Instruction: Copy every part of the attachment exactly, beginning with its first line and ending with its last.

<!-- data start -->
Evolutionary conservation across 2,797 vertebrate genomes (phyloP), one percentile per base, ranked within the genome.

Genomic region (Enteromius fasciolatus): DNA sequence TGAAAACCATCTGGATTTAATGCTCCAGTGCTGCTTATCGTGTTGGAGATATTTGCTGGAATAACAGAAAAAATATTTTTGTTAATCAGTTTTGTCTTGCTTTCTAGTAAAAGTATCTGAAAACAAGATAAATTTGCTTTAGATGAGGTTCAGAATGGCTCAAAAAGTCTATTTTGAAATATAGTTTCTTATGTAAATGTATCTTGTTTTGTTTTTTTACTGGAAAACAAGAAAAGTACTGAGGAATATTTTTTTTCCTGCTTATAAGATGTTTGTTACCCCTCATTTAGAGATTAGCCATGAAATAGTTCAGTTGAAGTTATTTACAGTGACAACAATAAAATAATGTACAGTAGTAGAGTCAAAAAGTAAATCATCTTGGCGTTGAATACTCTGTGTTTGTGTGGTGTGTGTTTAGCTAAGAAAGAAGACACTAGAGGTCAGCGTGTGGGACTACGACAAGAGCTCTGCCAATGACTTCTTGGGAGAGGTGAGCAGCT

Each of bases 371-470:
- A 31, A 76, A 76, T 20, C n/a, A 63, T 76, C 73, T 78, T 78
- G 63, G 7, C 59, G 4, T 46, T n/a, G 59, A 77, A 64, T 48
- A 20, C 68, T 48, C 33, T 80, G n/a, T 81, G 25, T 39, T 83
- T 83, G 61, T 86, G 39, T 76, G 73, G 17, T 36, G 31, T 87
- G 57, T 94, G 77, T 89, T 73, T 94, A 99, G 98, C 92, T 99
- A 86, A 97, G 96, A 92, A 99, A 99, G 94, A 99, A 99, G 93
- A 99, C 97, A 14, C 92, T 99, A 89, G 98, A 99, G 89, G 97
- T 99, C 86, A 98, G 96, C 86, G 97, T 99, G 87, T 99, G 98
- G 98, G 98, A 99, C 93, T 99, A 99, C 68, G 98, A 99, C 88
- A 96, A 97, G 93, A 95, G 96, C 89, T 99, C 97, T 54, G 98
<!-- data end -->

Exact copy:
Evolutionary conservation across 2,797 vertebrate genomes (phyloP), one percentile per base, ranked within the genome.

Genomic region (Enteromius fasciolatus): DNA sequence TGAAAACCATCTGGATTTAATGCTCCAGTGCTGCTTATCGTGTTGGAGATATTTGCTGGAATAACAGAAAAAATATTTTTGTTAATCAGTTTTGTCTTGCTTTCTAGTAAAAGTATCTGAAAACAAGATAAATTTGCTTTAGATGAGGTTCAGAATGGCTCAAAAAGTCTATTTTGAAATATAGTTTCTTATGTAAATGTATCTTGTTTTGTTTTTTTACTGGAAAACAAGAAAAGTACTGAGGAATATTTTTTTTCCTGCTTATAAGATGTTTGTTACCCCTCATTTAGAGATTAGCCATGAAATAGTTCAGTTGAAGTTATTTACAGTGACAACAATAAAATAATGTACAGTAGTAGAGTCAAAAAGTAAATCATCTTGGCGTTGAATACTCTGTGTTTGTGTGGTGTGTGTTTAGCTAAGAAAGAAGACACTAGAGGTCAGCGTGTGGGACTACGACAAGAGCTCTGCCAATGACTTCTTGGGAGAGGTGAGCAGCT

Each of bases 371-470:
- A 31, A 76, A 76, T 20, C n/a, A 63, T 76, C 73, T 78, T 78
- G 63, G 7, C 59, G 4, T 46, T n/a, G 59, A 77, A 64, T 48
- A 20, C 68, T 48, C 33, T 80, G n/a, T 81, G 25, T 39, T 83
- T 83, G 61, T 86, G 39, T 76, G 73, G 17, T 36, G 31, T 87
- G 57, T 94, G 77, T 89, T 73, T 94, A 99, G 98, C 92, T 99
- A 86, A 97, G 96, A 92, A 99, A 99, G 94, A 99, A 99, G 93
- A 99, C 97, A 14, C 92, T 99, A 89, G 98, A 99, G 89, G 97
- T 99, C 86, A 98, G 96, C 86, G 97, T 99, G 87, T 99, G 98
- G 98, G 98, A 99, C 93, T 99, A 99, C 68, G 98, A 99, C 88
- A 96, A 97, G 93, A 95, G 96, C 89, T 99, C 97, T 54, G 98